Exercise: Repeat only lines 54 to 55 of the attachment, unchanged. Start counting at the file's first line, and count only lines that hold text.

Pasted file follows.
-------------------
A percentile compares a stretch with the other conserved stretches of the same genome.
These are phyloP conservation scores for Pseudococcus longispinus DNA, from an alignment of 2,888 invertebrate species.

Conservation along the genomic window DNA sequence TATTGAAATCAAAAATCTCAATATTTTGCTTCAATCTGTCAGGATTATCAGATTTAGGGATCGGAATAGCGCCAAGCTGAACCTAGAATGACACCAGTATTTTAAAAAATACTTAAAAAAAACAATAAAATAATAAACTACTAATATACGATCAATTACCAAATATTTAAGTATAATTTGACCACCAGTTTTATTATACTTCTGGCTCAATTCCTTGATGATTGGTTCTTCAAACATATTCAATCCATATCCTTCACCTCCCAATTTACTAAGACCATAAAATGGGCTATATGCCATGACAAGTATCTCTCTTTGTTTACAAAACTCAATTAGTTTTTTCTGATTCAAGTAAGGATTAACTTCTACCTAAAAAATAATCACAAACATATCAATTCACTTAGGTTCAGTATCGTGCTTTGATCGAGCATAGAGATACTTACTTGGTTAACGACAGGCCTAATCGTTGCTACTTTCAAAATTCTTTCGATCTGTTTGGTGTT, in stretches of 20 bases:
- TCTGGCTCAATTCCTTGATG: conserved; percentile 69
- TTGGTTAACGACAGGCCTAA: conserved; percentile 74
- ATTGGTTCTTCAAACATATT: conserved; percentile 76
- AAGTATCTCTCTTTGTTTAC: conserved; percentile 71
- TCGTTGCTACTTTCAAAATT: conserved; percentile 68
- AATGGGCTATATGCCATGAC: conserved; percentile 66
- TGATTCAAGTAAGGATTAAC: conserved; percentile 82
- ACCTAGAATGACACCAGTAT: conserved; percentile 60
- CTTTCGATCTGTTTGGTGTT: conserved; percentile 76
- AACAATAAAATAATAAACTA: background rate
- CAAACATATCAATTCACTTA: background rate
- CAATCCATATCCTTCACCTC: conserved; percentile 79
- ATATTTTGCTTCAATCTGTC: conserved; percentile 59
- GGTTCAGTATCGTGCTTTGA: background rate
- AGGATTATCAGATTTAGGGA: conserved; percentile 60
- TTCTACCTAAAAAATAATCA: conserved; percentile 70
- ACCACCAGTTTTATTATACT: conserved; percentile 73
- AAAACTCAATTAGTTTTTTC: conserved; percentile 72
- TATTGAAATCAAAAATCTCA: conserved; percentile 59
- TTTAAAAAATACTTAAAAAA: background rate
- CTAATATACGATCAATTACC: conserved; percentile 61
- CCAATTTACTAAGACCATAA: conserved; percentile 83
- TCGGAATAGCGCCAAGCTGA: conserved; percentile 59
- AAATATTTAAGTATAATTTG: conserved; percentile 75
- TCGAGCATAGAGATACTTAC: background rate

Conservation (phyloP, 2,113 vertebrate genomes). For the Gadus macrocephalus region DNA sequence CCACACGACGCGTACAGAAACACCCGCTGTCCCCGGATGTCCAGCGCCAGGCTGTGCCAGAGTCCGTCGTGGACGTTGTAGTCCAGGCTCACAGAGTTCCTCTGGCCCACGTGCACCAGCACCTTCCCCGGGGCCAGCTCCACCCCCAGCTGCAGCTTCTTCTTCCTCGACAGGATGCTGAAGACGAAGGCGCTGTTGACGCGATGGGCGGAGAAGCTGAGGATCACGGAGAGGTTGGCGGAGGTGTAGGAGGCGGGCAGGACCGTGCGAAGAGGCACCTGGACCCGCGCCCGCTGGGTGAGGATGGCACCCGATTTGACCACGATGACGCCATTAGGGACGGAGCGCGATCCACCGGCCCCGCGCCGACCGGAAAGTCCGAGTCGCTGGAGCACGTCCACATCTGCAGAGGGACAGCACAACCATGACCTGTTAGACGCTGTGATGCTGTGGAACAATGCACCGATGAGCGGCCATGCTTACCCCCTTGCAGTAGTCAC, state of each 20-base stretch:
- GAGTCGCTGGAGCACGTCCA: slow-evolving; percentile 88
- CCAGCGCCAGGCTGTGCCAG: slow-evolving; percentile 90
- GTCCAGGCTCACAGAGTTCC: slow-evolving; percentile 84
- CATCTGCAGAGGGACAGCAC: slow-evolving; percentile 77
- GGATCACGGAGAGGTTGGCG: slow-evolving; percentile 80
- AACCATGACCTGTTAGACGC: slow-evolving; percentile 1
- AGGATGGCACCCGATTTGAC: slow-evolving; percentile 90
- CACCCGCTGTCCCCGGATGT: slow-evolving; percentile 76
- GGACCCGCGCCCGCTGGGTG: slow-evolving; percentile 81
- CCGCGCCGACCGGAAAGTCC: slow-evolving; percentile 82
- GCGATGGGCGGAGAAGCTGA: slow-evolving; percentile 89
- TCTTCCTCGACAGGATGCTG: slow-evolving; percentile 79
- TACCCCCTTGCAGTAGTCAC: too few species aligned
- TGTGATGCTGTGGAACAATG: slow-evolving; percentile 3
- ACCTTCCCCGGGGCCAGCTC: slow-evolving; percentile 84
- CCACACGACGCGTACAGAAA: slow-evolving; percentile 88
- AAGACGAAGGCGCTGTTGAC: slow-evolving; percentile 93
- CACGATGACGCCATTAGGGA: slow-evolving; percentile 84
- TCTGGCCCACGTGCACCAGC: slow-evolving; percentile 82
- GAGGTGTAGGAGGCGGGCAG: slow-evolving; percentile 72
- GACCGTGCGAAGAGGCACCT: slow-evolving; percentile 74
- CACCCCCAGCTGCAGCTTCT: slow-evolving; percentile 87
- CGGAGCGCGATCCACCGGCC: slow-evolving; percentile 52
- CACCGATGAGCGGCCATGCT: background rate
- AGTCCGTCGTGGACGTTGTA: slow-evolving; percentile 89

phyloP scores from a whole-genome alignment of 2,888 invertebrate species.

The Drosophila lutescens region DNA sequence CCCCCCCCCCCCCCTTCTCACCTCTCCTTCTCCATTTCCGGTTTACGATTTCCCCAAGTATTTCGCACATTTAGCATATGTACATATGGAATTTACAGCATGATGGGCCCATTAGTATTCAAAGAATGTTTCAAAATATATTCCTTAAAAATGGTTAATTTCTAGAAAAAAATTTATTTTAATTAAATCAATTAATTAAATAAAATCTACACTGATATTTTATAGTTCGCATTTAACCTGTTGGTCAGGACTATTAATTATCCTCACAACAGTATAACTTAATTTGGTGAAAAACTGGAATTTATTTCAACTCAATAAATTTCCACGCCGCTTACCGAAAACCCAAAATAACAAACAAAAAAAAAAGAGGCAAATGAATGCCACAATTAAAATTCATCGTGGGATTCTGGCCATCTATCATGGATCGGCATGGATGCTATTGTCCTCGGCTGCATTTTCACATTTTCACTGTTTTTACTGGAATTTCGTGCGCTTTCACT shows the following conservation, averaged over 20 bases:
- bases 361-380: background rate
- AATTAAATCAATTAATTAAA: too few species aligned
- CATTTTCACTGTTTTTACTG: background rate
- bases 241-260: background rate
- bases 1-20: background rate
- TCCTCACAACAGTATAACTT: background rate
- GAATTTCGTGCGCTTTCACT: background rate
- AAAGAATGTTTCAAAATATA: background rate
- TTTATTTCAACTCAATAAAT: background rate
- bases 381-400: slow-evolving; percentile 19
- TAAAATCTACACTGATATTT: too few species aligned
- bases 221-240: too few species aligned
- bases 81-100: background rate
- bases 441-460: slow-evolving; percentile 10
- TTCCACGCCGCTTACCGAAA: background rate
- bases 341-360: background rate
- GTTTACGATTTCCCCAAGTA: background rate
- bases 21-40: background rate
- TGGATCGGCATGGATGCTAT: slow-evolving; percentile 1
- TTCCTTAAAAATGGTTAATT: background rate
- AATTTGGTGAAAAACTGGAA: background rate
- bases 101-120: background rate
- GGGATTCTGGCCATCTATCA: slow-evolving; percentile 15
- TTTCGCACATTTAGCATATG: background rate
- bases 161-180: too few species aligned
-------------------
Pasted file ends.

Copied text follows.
- AGTCCGTCGTGGACGTTGTA: slow-evolving; percentile 89

phyloP scores from a whole-genome alignment of 2,888 invertebrate species.